As you can imagine, we put a lot of time and attention into each video we make - and if we do it right, our work is invisible. The video should look effortless and just work. To help highlight the factors that we feel are important, we've broken down our recent video on “Image Resolution and Pixels” into 4 parts - something we call “deconstructing” it. Let's take a look at the video... (Reading in email? Click here to watch the videos.)
Section 1: Agreement and Context (18 Seconds)
In the beginning of a video, we always want to set the stage and invite people in by making a few “we can all agree” statements. We want to answer questions like “why should I care?” or “why does this matter”? This is an easy first step that's designed to build confidence in the language and style of the presentation.
Section 2: Story (46 Seconds)
We believe that people learn best when they follow a character in a story. To tell a story here, we introduce a person named Neil who has a problem that many people are likely to recognize. We want viewers to say “I know that feeling!” and build empathy for Neil. Notice that we don’t need a lot of detail about the character - he’s just a person with a problem.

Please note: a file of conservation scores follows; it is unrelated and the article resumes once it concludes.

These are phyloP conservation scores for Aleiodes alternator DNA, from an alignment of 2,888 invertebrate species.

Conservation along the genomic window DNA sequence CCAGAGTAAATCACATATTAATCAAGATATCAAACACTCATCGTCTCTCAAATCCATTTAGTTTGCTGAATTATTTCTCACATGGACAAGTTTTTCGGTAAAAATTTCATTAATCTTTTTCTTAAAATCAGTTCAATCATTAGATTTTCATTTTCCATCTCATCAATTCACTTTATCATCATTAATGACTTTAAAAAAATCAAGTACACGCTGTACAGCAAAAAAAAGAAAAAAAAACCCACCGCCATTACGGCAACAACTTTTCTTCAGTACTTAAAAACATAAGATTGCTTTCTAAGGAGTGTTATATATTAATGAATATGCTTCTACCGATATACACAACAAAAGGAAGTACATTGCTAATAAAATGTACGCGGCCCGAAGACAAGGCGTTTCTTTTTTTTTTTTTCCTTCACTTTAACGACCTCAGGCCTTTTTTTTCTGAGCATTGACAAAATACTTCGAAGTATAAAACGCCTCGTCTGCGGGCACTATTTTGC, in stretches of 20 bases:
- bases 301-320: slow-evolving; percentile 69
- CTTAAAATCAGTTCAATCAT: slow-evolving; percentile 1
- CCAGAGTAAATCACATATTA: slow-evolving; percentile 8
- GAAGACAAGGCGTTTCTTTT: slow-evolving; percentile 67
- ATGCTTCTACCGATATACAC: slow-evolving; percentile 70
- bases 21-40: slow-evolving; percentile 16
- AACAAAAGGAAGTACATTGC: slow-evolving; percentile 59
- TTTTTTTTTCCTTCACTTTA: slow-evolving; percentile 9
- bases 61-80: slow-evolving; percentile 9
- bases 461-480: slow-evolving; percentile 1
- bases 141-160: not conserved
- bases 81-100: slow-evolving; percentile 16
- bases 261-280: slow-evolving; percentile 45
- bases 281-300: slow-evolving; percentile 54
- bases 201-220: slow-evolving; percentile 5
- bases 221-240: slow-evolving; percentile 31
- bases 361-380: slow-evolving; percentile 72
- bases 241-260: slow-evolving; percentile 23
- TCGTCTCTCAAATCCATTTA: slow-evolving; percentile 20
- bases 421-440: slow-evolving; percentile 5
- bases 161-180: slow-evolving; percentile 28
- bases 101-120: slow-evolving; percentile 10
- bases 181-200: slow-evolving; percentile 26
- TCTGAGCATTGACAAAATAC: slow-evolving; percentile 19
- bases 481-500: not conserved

Section 3: Connection (59 Seconds)
Our goal is always to increase understanding and the idea of pixels can be a new and foreign concept for people. So, we looked for a way to connect pixels to something everyone already understands - in our case, an analogy about blankets and yarn. In this way, a blanket provides a familiar foundation for learning about and applying the idea of pixels.
Section 4: Description (46 Seconds)
Now that we’ve made the big ideas understandable, we can focus back on reality and what Neil needs to do to solve his problem. We want the audience to see a solution or answer so that they can solve similar problems. In many cases, this includes a call-to-action.